Altamura bread is made in Altamura, in the region of Apulia, southern Italy. It's famous within the country as one of the finest and oldest types of bread, so much so that it was the first baking product in Europe to be granted a DOP certificate; it uses yeast, grain, water and salt from within the region only. It's dense, with a thick crust and yellowish interior from the use of durum wheat. It last a surprisingly long time - at least 15 days - given the lack of chemical preservatives. Altamura is famous for this bread, and has been for centuries - the poet Horace described it as "exceeding fine".

Crosta & Mollica, makers of quality regional Italian breads, have brought Altamura bread to the UK (they sell their products in Waitrose, Selfridges and Ocado). Their bread is made using 100% local durum wheat, and has been baked by the Forte family in Altamura for over 50 years. I am eternally grateful to them for giving me my first taste of this incredible bread.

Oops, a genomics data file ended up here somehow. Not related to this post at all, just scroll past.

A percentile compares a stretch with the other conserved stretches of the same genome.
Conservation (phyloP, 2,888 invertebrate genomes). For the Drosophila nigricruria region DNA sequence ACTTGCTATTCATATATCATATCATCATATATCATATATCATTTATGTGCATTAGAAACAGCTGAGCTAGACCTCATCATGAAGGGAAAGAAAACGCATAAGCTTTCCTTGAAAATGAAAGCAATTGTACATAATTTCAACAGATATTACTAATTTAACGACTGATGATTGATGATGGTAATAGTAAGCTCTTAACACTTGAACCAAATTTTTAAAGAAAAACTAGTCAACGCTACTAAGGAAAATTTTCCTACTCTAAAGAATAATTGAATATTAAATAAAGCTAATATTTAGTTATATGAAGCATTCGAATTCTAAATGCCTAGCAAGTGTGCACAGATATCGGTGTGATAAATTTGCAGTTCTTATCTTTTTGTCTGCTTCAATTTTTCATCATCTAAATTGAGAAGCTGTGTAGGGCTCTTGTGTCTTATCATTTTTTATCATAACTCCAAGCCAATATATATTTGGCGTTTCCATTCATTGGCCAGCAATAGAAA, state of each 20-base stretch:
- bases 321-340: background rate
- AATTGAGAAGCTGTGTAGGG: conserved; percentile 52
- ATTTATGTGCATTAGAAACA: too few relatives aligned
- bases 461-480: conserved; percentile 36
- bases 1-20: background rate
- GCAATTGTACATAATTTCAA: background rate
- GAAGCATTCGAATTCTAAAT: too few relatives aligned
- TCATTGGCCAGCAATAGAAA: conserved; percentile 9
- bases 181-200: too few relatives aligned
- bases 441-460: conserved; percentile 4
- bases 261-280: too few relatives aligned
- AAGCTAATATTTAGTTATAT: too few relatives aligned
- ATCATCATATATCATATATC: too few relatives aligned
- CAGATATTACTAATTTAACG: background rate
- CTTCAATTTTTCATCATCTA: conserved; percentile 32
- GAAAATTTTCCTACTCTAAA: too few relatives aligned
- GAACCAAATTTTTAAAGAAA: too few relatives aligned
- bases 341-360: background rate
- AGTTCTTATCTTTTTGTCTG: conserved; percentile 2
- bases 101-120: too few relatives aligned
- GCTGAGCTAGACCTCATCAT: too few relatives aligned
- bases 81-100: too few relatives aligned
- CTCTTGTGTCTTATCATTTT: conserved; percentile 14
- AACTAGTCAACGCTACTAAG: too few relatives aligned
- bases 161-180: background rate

Altamura has quite a lot in common with sourdough. It lasts a long time, toasts well, has a satisfyingly crisp crust and a slightly sour crumb. Crosta & Mollica suggest using it for bruschetta, and I can't think of a bread that would work better. I topped mine, toasted, with ricotta cheese, slices of smoked Parma ham (I found this in M&S and am wondering where it has been all my life - the posh person's bacon, it's rich and deeply flavoured, a substitute for Parma ham with a certain je ne sais quoi), warm halved figs, and a little basil.